0752_FrA08.6

# 0752_FrA08.6 - FrA08.6 43rd IEEE Conference on Decision and...

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Optimality Inequalities for Average Cost MDPs and their Inventory Control Applications Eugene A. Feinberg Mark E. Lewis Abstract — We show that the assumptions guaranteeing ex- istence of a solution to the average cost optimality inequalities presented in Sch¨al [1] for compact action sets can be extended to include the non-compact action set case. Inventory and stochastic cash balance models (with Fxed costs) are natural candidates for the application of our results. Extension of the classic models for a general demand distribution are discussed in detail. I. INTRODUCTION In a discrete-time Markov decision process the usual method to study the average cost criterion is to ±nd a solution to the average cost optimality equations. A policy that achieves the minimum in this system of equations is then average cost optimal. When the state and action spaces are in±nite, one may be required to replace the equations with inequalities, yet the conclusions are the same; a policy that achieves the minimum in the inequalities is average cost optimal. Sch¨al [1] provides two sets of general conditions that imply the existence of a solution to the average cost optimality inequalities (ACOI). The ±rst, referred to as Assumptions (W) in Sch¨al [1], require weak continuity of the transition probabilities. The second group, Assumptions (S) , require setwise continuity of the transition probabilities. The purpose of this paper is to relax the assumptions in Sch¨al [1] so that the results can be applied directly to several problems in the literature; in particular to those related to inventory control. Recall the typical dynamic state equation for inventory control models x n +1 = x n + a n D n +1 ,n =0 , 1 , 2 ,..., (I.1) where x n is the inventory at the end of period n , a n is the decision how much should be ordered, and D n is the demand during period n . Let q ( dy | x, a ) be the transition probability for the control problem (I.1). Weak continuity of q means that E x k n ,a k n f ( x n +1 ) E x n ,a n f ( x n +1 ) for any sequence { ( x k n ,a k n ) ,k 0 } such that ( x k n k n ) Feinberg: Department of Applied Mathematics and Statistics, State University of New York at Stony Brook, Stony Brook, NY 11794-3600 (efeinberg@notes.cc.sunysb.edu) Lewis: Department of Industrial and Operations Engineering, Uni- versity of Michigan, 1205 Beal Avenue, Ann Arbor, MI 48109-2117 (melewis@engin.umich.edu) ( x n n ) where f is any bounded, continuous function and the expectation is taken with respect to q . This holds in most inventory applications in light of (I.1) and Lebesgue’s dominated convergence theorem. On the other hand, set- wise continuity is too strong. Recall that this means that q ( B | x k n k n ) q ( B | x n n ) as ( x k n k n ) ( x n n ) for any Borel set B . For example, let D n =1 (deterministi- cally), a k n = a n + 1 k and x k n = x n . Then q ( B | x n n )=1 for B =( −∞ ,x n + a n 1] and q ( B | x n k n )=0 for all k , 2 ,...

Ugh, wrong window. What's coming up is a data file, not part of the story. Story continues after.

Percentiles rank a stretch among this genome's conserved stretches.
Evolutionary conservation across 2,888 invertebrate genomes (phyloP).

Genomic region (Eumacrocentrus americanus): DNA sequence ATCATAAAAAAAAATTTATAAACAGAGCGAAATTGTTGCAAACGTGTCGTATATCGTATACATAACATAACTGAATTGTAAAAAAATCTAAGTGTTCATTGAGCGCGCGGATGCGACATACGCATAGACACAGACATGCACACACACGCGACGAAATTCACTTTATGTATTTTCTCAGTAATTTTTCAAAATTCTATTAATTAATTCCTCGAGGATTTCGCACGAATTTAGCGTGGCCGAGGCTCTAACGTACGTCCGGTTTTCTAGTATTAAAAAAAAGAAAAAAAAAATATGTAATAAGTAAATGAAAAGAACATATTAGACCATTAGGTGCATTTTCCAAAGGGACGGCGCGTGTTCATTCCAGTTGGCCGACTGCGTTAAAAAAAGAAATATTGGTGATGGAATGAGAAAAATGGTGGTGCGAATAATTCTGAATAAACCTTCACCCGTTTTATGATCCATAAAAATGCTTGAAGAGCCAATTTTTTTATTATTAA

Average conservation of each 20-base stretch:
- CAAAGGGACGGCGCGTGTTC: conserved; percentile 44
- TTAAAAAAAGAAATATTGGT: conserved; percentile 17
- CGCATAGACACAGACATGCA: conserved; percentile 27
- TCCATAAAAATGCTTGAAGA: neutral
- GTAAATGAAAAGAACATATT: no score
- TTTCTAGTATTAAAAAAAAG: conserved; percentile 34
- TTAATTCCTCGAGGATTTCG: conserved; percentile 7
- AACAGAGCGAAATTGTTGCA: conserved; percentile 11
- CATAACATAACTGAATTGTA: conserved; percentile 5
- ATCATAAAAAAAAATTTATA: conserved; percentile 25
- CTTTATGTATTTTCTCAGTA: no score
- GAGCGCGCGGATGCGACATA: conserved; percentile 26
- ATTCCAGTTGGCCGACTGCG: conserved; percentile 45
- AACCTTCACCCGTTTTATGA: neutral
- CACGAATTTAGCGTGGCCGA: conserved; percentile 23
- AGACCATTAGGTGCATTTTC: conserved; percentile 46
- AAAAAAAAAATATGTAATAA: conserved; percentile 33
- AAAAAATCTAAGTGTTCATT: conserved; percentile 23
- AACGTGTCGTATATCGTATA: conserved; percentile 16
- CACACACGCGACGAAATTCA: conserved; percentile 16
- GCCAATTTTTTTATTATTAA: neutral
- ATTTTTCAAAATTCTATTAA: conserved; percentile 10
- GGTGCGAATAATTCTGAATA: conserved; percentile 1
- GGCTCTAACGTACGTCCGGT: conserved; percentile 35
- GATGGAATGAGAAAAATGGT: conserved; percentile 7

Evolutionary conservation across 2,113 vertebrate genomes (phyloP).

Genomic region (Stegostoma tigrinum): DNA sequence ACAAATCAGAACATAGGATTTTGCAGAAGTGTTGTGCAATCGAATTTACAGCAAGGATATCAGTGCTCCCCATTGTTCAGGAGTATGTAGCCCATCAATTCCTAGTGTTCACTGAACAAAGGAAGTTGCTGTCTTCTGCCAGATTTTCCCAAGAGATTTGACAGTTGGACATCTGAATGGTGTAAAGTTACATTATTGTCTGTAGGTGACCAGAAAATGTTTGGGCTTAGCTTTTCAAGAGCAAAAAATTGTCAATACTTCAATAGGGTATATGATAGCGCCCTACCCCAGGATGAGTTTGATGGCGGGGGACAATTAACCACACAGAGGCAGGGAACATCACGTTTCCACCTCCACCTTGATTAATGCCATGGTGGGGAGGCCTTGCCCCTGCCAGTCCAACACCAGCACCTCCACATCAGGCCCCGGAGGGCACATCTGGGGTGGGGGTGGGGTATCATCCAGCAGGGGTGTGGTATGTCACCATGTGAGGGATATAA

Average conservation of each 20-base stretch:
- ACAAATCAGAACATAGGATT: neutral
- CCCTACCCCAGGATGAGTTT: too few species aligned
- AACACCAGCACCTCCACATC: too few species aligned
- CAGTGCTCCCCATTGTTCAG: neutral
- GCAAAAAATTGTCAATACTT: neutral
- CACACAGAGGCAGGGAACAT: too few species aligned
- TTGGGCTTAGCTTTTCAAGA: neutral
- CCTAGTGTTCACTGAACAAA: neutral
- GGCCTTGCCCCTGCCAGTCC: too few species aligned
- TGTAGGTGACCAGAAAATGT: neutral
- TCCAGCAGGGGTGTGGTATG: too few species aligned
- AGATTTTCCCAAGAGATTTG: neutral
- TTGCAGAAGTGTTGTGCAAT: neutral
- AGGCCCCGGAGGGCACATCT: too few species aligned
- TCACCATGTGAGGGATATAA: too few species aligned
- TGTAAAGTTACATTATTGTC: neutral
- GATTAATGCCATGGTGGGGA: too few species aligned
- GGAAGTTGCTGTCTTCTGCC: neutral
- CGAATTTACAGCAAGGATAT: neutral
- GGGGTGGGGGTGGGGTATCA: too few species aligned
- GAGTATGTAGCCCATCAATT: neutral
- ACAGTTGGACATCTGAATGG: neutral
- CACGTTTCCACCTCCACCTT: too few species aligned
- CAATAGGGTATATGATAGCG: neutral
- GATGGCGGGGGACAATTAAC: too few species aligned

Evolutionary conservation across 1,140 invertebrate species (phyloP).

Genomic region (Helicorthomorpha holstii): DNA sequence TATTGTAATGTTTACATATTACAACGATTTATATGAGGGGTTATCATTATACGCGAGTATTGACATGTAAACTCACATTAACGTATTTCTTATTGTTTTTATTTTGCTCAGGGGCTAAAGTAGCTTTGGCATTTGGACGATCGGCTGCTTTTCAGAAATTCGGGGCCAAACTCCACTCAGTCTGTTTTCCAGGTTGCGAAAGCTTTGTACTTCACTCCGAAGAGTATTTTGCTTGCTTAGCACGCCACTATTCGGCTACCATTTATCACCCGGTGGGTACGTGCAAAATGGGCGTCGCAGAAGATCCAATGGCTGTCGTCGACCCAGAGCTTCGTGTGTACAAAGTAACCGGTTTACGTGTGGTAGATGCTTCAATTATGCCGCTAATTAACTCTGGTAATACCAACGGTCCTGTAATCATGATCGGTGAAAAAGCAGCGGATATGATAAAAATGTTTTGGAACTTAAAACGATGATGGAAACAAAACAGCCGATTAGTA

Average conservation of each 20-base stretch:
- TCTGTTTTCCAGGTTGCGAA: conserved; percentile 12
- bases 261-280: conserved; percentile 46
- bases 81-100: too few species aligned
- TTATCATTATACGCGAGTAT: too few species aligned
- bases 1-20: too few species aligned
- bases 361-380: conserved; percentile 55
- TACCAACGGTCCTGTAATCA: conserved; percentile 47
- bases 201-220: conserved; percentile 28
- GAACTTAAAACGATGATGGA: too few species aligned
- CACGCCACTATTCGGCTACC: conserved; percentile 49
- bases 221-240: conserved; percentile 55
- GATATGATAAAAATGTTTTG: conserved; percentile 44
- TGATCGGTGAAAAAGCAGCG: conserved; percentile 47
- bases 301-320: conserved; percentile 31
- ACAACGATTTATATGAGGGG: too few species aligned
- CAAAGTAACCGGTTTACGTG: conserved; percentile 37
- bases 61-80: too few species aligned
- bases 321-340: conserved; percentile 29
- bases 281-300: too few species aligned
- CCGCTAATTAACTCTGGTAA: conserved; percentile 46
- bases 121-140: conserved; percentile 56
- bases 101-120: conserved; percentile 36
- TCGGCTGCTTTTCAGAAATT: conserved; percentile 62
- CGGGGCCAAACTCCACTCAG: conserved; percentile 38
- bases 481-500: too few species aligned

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## This note was uploaded on 12/06/2011 for the course MATH 101 taught by Professor Eugenea.feinberg during the Fall '11 term at State University of New York.

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0752_FrA08.6 - FrA08.6 43rd IEEE Conference on Decision and...

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